Thirty years ago today, on December 13, 1985, the movie Clue premiered, reimagining the classic board game as a zany, irreverent murder mystery with so many jokes that you can hardly catch them all the first time around.
More importantly, though: 30 years ago today, Madeline Kahn's "flames on the side of my face" speech premiered, striking eternal joy and admiration into our hearts.
The infamous moment happens in one of the film's false endings, in which Kahn's character, Mrs. White, admits to killing off all her annoying husbands. In Adam Vary's excellent BuzzFeed feature on how Clue was made, Kahn's co-star Michael McKean recalled the day the actress performed one of the most GIFable scenes of all time:
All that was written was, ‘I hated her so much that I wanted to kill her,’ or something like that. But [Kahn] just kind of went into a fugue about hatred. She did it three or four times, and each time was funnier than the last.
It was also the only improvised moment in the entire movie.
Madeline Kahn was an acerbic treasure, and every day without her is a farce
Clue's cast is the stuff comedy dreams are made of, notably featuring Tim Curry as the butler, Christopher Lloyd as Professor Plum, and McKean as the sputtering Mr. Green. They all spit out writer Jonathan Lynn's quick wordplay and absurdist twists with a wink, helping a once-embarrassing box office flop (Clue only made $14.6 million in theaters) become a beloved cult comedy today.
But for all the cast's skill, no one — not even Curry — could touch Kahn's cool confidence.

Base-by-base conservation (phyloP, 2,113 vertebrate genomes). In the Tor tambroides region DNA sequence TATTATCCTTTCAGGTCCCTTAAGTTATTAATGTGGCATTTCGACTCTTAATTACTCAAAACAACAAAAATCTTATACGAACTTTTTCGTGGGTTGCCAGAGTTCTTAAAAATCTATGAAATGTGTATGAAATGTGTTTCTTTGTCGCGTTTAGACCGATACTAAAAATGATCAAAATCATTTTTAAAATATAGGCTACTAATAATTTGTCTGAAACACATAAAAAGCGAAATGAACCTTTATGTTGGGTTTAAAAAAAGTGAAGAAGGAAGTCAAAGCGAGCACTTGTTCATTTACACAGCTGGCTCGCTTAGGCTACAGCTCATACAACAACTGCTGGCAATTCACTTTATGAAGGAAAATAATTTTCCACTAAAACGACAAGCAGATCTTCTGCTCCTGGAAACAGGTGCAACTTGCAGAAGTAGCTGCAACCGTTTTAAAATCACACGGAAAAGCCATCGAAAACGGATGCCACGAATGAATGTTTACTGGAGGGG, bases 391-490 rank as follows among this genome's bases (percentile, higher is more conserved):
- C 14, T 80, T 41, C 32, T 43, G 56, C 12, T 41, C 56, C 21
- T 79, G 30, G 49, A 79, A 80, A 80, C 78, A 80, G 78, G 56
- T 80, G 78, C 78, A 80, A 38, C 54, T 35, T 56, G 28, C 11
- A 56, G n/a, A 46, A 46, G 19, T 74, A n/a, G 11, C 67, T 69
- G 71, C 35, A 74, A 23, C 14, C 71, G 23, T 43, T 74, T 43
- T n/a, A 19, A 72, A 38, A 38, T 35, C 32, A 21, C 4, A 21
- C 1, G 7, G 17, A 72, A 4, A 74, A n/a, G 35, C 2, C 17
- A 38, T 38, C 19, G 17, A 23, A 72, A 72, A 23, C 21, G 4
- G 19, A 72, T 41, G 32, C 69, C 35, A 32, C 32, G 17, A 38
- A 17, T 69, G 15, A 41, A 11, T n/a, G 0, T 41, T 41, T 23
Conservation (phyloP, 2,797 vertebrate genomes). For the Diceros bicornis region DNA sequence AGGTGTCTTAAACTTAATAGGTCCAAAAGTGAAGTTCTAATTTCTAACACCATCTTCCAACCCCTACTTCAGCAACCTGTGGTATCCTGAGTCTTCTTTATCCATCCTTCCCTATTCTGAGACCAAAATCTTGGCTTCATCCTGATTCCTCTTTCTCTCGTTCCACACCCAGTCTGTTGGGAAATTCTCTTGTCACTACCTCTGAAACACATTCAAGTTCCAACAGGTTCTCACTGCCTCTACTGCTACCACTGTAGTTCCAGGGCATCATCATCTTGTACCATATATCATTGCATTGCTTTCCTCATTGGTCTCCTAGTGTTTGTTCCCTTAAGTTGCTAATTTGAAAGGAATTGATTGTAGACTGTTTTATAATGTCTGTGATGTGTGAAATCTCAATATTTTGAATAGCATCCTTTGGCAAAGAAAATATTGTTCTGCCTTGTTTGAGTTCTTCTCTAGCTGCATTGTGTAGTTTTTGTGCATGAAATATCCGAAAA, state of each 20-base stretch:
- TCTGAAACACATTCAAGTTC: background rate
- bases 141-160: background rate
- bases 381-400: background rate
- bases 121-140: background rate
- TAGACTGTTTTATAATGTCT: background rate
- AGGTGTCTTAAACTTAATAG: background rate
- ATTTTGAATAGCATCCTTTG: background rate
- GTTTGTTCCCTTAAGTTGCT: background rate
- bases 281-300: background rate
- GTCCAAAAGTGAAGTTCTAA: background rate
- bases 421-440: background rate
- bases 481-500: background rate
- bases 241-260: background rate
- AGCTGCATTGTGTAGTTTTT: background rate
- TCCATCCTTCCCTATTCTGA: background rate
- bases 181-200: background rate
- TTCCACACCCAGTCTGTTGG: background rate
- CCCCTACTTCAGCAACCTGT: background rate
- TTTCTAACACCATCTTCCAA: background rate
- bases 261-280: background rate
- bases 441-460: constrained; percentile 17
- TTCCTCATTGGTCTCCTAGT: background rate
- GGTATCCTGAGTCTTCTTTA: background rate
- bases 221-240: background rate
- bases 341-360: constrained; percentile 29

An accomplished comedic actress, Kahn was routinely the best part of whatever production was lucky enough to have her. (She died of cancer in 1999.) If you have more time than the few seconds it takes to watch her "flames" speech, you can find proof of her prowess in this show-stopping Blazing Saddles number as an exhausted prostitute:
Or how about her turn in History of the World: Part I, as Empress Nympho? (Mel Brooks, ladies and gentlemen.)
For Clue, Kahn takes what Lynn later admitted was a two-dimensional character and settles into the role with a detached grace, like a cat stretching on a cushion, barely deigning to acknowledge anyone else's presence.
Then, with her particular brand of pointed comedic timing and unhinged energy, Kahn rips into Mrs. White's simmering rage with salivating relish. She's ferocious and calculated, chaotic and deadly.
The "flames on the side of my face" speech, this "fugue about hatred," is only about 10 seconds long — but you wouldn't know it from the way people still respond to it even 30 years later. And as Kahn frames her face, hands shaking with latent fury, you can almost feel the heat creeping up your own neck in solidarity. It takes one hell of an actor to evoke that kind of visceral sympathy, and Kahn was one for the ages.